Supermarket shoppers are seeing something strange these days. It’s a discount at the butcher shop.

Steak prices have fallen every three months, despite rising prices for chicken, pork and most other groceries. But butcher bargains should be temporary.

Severe drought has forced some ranchers to slaughter their livestock early. This will lead to a glut of beef in the short term, but it will also lead to higher prices in the future.

According to the U.S. Department of Agriculture, drought has affected 60 percent of U.S. cattle, including the Angus herd of Brady Brackett, which grazes in the high deserts of south-central Utah.

“It’s tough because cows have to travel miles every day in 100-degree temperatures to get back to where there’s enough feed,” he says. “The last few summers we’ve had to actually bring water to the cows because the springs aren’t producing enough water to keep up.”

Simply not enough water

Blackett typically uses runoff from the snowpack in the nearby Wasatch Mountains to water the alfalfa his cows eat in winter. However, due to the impact of climate change, there has been a shortage of snow in recent years. He is forced to look too groundwater, which quickly dries up.

“If we don’t get out of this drought with some water, it’s not going to be good for the future,” Blackett said, explaining that much of cattle country is dry. “There were areas in western Kansas and eastern Colorado where weeds didn’t even grow.”

John O’Dea raises cattle and hay in southwestern Nebraska. His summer hay crop is less than half what it would normally be.

“We knew he had 200 acres of land, but we knew it wouldn’t grow, so we never planted it,” says O’Dea. “He’s had two decent rains on our ranch in the last 14 months.”

Forced to slaughter early

Ranchers were forced to slaughter some animals early because there was not enough fodder to see their animals through the winter.

“We liquidated a lot of cattle and a lot of our neighbours liquidated 20% to 60% of their herds,” says O’Dea.

As a result, more steaks hit supermarket shelves, temporarily lowering prices. But the savings for consumers can be short-lived.

In a sign of rancher despair, many of the animals slaughtered are breeding heifers and heifers, so the next generation of cows will be smaller. The USDA reported that more beef cattle were slaughtered in July than in any month since records began in 1986.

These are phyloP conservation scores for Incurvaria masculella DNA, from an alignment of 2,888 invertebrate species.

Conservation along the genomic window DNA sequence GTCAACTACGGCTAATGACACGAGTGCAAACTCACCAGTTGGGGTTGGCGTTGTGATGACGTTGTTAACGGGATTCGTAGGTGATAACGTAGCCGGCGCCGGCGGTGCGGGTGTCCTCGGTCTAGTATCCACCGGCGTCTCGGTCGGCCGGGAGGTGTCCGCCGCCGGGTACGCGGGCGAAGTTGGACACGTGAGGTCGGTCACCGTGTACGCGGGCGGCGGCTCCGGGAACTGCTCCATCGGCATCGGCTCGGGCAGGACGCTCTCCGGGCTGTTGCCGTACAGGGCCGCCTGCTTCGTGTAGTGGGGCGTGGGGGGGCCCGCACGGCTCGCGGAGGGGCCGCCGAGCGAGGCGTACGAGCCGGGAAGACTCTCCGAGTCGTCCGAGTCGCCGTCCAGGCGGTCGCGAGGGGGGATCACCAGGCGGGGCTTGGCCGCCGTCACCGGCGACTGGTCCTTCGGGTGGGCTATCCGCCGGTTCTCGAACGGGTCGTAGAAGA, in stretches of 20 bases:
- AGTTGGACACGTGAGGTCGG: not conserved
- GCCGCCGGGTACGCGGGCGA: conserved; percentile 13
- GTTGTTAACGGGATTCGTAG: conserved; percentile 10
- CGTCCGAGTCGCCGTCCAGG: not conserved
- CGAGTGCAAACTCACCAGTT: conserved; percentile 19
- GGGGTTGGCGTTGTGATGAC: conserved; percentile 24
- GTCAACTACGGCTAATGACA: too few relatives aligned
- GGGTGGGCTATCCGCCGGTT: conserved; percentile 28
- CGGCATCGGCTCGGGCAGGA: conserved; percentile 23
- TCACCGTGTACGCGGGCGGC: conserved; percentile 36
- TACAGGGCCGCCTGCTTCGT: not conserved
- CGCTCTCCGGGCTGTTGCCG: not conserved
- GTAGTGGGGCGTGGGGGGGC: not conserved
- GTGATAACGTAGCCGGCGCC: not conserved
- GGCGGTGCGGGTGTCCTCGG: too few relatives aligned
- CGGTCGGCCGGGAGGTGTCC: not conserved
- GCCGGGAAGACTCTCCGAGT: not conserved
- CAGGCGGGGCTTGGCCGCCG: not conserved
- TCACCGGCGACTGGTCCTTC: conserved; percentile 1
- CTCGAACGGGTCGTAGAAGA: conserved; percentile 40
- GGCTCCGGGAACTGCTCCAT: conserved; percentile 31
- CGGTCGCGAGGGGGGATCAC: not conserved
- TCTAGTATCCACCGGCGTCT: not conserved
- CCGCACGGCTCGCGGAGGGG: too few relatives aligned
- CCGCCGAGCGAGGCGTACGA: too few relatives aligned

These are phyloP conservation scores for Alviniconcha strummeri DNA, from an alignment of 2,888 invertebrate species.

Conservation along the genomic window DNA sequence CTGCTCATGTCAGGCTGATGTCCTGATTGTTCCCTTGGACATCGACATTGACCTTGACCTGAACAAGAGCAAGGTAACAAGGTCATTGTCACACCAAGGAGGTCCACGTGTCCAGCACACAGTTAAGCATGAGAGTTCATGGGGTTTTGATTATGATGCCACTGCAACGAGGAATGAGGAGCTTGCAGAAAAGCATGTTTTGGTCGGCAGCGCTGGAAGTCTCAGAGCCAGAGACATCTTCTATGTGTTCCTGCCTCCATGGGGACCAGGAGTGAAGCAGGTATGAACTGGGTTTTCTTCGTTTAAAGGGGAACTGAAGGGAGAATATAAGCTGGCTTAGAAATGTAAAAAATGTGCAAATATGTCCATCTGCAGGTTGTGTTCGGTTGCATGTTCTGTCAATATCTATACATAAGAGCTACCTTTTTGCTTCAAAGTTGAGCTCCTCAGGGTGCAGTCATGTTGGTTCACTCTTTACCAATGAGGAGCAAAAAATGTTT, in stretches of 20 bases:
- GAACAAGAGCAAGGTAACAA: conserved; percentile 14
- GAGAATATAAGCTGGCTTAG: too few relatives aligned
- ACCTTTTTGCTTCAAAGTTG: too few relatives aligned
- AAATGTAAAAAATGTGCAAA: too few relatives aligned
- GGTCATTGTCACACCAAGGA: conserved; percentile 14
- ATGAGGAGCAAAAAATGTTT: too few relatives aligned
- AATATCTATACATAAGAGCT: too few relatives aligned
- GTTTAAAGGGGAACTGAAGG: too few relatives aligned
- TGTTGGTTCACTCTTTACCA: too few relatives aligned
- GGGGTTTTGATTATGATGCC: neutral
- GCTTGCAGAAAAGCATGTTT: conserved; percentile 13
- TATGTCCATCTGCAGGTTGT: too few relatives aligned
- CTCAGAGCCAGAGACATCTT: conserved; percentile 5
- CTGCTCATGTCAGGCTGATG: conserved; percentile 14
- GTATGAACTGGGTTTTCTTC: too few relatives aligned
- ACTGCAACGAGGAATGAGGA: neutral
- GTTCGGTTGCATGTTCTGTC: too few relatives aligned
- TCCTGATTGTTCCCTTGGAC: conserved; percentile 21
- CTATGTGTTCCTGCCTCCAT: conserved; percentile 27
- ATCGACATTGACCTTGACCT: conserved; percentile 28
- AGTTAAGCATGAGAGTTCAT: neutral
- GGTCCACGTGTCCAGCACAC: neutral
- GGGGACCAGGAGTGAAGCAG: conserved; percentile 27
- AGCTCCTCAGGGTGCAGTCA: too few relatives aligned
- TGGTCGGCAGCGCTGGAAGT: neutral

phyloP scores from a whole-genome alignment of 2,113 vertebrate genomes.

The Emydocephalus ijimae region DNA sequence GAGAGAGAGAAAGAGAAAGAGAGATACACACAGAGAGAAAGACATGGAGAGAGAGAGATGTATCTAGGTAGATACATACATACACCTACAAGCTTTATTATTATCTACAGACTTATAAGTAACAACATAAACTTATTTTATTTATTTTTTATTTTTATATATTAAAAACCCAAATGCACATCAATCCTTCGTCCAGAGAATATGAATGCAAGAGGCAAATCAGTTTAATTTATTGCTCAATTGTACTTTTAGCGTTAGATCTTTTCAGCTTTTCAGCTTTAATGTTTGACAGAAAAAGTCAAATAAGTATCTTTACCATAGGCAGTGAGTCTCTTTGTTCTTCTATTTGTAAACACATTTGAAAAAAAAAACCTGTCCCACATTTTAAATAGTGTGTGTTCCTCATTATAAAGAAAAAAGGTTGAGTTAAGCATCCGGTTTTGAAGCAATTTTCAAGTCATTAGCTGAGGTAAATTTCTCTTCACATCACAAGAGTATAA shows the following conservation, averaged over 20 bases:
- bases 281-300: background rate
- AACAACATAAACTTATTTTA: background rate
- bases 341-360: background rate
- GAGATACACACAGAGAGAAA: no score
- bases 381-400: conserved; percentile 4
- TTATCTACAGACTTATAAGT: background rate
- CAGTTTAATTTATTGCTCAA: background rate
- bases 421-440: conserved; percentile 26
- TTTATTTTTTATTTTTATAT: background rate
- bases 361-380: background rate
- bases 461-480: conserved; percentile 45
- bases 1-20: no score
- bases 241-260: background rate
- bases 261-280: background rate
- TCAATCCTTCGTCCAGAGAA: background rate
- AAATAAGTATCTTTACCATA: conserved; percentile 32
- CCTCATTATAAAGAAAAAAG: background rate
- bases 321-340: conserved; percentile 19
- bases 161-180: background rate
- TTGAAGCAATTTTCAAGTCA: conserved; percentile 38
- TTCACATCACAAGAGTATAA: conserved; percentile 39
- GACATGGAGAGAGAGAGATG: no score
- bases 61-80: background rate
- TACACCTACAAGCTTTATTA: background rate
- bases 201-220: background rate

“There are very few guarantees in life. But a cow that is slaughtered this year or a heifer that is slaughtered this year is guaranteed not to give birth the next year,” says Wesley Tucker, a field specialist at the University of Missouri Extension. say. “This means that in the future, fewer cows will come off the production line and less beef will be produced.”

Ranchers also face rising costs

Ranchers have gone through this cycle before. A severe drought a decade ago caused a similar decline in herd numbers. Ultimately this leads to higher beef prices, which is an incentive for ranchers to keep at least some of their livestock. to offset rising costs for ranchers, he warned.

“I don’t think tractor prices will go down next year just because the weather has improved,” says Tucker.

In Nebraska, John O’Dea constantly checks the weather forecast for signs of improvement. So far he has never seen. “Basically, we know that this season has been a failure, so we’re figuring out what to do next season,” says O’Dea. “The first dampness of this winter must be a blizzard.”

O’Dea also worries that shoppers won’t eat as much steak, even at discounted prices, given the higher prices elsewhere in supermarkets.

“It’s definitely a struggle,” he says with a wry smile. “We pay the same bill as everyone else, but we certainly won’t get rich here.”

Follow us on LinkedIn, Twitter & Facebook.

Related article: US cattle heard is diminishing rapidly

Source: Wamu

Ads Blocker Image Powered by Code Help Pro

Ads Blocker Detected!!!

We have detected that you are using extensions to block ads. Please support us by disabling the ads blocker and whitelist the site.